Some viewers may be surprised to find out that Arab and Middle Eastern culture actually happens to have a lot of metrosexual men. They take pride in how they look by dressing trendily, trimming their beards, gelling their hair, going to the gym, and wearing tight shirts. They tend to be attracted to glamorous women who wear too much make-up. Of course, like in every culture, there is the other side of the spectrum with guys that couldn't care less about their looks or the shape of their beards and bellies.

The contradiction in Arab culture about what's masculine and feminine can be blurry. Men kiss on the cheeks when they greet each other and boys sometimes hold hands. In very conservative communities, single men and woman don't socialize together publicly and they are separated in school. It's a huge problem that gets passed down from generation to generation and only a few can break out of the socially accepted sexism.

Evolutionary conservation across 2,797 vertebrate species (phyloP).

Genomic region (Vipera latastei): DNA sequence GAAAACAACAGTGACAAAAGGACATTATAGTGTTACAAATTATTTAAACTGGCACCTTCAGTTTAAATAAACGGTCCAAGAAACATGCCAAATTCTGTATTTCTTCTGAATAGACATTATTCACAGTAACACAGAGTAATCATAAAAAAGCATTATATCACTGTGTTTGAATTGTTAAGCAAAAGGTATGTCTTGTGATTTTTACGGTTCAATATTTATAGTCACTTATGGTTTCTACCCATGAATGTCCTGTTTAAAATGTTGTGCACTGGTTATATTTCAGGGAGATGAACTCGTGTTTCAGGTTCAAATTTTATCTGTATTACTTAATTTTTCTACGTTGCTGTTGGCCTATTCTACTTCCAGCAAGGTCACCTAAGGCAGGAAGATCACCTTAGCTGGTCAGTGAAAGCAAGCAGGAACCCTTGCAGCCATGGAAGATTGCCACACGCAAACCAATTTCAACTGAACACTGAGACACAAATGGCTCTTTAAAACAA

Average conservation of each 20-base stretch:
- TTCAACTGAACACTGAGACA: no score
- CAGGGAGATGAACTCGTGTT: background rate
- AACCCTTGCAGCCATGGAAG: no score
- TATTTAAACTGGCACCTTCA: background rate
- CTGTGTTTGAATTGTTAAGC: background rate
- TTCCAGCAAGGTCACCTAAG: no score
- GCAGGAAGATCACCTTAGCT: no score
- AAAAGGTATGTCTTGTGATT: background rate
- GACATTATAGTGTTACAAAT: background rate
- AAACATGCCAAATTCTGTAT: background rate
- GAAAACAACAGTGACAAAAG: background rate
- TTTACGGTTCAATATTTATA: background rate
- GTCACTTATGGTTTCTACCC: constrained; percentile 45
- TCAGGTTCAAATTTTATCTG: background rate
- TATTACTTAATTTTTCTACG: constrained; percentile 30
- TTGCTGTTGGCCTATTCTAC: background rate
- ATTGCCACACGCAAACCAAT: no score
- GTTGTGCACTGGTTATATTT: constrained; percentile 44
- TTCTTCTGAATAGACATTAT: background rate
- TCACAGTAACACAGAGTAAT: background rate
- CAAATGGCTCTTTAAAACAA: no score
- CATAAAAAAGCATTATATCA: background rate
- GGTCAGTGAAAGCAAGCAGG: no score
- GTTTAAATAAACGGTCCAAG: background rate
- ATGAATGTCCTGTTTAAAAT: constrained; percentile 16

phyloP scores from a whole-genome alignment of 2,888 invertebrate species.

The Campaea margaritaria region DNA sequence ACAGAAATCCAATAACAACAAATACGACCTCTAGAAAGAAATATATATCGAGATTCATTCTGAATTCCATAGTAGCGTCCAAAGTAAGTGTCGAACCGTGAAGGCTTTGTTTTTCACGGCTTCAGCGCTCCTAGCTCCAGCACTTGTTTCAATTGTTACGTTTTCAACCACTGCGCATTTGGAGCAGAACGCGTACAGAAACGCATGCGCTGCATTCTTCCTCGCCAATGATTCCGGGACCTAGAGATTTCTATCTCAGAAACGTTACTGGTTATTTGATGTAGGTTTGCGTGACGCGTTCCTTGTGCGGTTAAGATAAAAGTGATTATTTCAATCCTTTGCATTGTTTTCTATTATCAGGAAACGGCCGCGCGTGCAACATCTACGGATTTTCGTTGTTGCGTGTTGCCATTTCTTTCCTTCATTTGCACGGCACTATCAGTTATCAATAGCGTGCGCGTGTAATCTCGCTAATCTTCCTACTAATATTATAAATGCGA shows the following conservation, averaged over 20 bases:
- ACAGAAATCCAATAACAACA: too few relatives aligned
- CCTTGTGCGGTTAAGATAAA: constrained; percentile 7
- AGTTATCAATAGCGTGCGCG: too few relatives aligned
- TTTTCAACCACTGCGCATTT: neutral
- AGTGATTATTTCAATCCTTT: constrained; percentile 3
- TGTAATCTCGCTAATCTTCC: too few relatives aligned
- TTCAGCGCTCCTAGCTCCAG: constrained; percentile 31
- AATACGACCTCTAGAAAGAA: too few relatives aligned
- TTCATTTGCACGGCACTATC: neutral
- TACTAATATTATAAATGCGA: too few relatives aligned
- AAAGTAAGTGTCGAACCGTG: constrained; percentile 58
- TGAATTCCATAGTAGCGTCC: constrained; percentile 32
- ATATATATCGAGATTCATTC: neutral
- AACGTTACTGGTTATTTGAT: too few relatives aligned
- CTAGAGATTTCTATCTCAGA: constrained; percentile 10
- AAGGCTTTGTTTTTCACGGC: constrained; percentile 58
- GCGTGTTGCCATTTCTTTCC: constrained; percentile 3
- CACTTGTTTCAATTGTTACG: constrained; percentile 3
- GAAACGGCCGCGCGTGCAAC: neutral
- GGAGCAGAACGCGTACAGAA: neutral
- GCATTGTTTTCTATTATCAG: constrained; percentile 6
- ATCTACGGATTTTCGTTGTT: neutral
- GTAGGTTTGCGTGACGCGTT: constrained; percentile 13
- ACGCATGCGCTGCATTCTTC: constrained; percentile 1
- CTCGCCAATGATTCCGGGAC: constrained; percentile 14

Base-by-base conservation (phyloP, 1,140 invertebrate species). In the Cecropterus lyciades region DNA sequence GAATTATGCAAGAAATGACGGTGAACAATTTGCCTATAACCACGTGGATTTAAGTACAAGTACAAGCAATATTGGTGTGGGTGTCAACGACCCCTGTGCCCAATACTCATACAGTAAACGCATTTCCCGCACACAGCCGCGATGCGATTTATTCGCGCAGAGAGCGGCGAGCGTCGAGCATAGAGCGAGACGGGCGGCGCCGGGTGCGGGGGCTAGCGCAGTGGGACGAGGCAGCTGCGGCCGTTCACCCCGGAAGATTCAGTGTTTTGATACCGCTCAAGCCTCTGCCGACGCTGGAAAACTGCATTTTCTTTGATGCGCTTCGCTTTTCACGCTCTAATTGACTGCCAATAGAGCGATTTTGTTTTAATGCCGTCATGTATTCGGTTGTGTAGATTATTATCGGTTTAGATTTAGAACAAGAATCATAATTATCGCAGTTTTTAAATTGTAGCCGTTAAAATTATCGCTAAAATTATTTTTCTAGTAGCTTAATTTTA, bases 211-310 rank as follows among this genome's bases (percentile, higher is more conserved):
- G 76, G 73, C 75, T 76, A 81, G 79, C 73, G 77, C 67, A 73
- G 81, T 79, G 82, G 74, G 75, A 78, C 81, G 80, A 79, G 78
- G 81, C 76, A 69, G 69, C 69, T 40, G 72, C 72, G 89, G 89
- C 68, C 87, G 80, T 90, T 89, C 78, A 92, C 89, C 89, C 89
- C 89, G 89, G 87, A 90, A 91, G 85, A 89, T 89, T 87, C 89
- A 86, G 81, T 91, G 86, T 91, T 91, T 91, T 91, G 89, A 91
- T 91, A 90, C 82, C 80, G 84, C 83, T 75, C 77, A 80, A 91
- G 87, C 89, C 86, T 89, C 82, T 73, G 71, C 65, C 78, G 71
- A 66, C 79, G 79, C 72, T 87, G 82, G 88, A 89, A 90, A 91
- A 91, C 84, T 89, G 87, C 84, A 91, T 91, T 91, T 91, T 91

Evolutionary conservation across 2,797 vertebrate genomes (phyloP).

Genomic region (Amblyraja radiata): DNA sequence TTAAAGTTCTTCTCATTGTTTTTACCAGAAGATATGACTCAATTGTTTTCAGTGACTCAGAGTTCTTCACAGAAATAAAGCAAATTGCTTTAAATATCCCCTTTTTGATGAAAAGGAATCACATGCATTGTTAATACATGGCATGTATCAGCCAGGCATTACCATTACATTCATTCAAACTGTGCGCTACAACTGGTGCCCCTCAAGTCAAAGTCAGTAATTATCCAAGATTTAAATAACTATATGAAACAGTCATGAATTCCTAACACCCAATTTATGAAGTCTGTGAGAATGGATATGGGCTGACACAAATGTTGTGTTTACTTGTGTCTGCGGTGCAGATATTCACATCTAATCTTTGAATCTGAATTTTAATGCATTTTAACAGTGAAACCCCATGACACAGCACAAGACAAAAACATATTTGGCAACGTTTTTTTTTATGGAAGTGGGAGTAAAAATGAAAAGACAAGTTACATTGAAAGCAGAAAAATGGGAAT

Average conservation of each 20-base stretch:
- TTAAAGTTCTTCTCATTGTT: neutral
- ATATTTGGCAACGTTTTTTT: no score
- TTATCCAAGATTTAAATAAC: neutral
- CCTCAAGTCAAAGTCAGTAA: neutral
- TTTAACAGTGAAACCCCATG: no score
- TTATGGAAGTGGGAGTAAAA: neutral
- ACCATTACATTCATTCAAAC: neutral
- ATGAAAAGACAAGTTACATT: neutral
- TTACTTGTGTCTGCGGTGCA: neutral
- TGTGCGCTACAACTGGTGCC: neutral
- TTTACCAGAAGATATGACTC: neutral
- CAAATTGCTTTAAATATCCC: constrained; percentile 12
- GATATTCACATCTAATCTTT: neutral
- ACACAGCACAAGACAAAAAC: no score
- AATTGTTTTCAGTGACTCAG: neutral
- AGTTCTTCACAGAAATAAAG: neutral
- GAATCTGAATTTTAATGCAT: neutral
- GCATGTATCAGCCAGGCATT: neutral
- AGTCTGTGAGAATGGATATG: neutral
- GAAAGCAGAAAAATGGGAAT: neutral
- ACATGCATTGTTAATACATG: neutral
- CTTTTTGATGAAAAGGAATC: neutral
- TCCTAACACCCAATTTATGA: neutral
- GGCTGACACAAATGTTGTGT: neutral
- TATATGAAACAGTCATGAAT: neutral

Amjad's suspicions compel him to confront a man that he thinks is sleeping with his wife. The old-fashioned way is to fight for your honor and deal with it in a "masculine" manner. Of course, the affair is not happening and he's just a client of Bushra's. As usual, Abu Amjad delivers my favorite line, "It's not right for her to be alone with men in her clinic until midnight. With all due respect to Freud, we're not in Vienna." This means that the culture in Jerusalem is different and village people won't understand a private female practice therapist seeing patients alone late at night.

The more shocking part of this episode is that Amal, who is now living with Meir, finds out that she is pregnant and sees no choice but to get an abortion. The stigma and backlash for an unmarried, sexually active woman is horrible with Arabs. If people were to find out that she got pregnant out of wedlock, this would ruin her reputation, embarrassing her family and making her potential for marriage nearly impossible.